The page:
However, oceanic weather fronts might cross France. Rainfall is not expected to recharge the inertial aquifers unless there is very exceptional rainfall. Significant rainfall events may cause momentary recharges of reactive water tables which might sustain levels or occasionally cause levels to rise. The situation could then improve locally.

This year's recharge lasted a very short time (November to January) and was quite moderate for most of the aquifers, suggesting that the situation was likely to be difficult from spring onwards. The situation will have to be monitored, particularly for all the reactive aquifers and those with levels that are already low: the Jurassic limestone aquifers in the Vendée, Poitou and Brenne, the Cenomanian sand aquifer in Maine as well as the aquifers in south-eastern France. The Touraine chalk inertial aquifers and the pliocene-quaternary gravel aquifers of Burgundy-Franche-Comté should also be monitored carefully.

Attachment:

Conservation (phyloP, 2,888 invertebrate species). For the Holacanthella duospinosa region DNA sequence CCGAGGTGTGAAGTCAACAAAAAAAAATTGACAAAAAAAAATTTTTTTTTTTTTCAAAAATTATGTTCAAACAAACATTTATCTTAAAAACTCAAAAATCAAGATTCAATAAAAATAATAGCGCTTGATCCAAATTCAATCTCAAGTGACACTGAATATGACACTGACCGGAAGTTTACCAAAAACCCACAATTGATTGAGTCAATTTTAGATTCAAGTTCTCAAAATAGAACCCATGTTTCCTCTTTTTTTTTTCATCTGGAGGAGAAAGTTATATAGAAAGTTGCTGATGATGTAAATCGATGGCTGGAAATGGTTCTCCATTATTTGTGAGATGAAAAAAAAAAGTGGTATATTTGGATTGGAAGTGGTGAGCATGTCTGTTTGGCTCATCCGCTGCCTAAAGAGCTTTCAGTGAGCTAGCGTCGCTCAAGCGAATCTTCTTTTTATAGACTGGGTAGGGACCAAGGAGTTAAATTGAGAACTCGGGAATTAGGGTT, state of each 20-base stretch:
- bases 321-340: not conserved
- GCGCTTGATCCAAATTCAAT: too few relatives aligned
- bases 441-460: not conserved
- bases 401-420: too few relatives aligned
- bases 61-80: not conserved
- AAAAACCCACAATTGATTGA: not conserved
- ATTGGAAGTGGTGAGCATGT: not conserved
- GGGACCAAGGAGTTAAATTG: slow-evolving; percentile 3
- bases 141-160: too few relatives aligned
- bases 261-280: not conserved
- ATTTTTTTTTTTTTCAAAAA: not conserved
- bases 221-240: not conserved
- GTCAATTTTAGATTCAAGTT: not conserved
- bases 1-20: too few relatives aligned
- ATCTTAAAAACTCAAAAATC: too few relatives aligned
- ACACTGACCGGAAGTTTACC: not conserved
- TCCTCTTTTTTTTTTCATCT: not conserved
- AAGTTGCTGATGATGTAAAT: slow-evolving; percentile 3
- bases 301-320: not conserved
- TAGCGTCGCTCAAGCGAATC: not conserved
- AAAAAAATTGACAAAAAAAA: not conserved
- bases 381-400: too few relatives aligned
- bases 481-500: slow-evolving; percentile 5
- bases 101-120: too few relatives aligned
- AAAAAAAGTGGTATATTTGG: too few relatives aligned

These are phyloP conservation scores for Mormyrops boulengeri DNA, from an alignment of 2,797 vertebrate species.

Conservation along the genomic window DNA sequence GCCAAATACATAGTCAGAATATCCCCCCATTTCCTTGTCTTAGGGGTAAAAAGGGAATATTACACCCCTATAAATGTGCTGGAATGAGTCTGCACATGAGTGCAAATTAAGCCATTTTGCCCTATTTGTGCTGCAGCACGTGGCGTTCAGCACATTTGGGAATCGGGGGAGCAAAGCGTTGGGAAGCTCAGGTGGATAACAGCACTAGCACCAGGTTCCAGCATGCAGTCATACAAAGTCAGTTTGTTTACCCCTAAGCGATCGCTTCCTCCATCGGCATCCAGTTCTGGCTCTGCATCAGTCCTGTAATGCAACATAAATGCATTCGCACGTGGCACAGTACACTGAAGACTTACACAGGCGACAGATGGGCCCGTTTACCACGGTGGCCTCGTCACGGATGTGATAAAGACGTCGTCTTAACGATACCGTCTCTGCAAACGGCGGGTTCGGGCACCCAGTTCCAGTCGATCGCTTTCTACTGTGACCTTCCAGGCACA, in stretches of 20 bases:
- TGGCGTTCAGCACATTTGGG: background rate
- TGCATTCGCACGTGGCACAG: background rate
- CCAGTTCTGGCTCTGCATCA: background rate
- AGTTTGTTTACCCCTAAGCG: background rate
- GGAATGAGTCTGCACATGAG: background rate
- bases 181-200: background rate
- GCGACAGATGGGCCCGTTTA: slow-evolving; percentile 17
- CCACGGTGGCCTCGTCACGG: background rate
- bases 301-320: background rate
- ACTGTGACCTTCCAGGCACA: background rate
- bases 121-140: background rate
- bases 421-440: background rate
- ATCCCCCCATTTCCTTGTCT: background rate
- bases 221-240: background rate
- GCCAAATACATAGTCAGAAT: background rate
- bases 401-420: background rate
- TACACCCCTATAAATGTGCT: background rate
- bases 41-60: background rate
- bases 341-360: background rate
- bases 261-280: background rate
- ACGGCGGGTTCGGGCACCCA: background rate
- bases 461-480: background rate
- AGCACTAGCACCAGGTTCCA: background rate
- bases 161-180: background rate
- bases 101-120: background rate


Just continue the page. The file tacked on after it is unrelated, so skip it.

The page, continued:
Hydrological Status Report

The national hydrological status report consists of a set of maps with corresponding comments that show the monthly evolution of water resources. It describes the quantitative situation of aquatic environments (effective rainfall, river discharge, groundwater table levels, reservoir-dam filling status) and provides summary information on Prefectoral Orders issued to limit water use during the low-water period.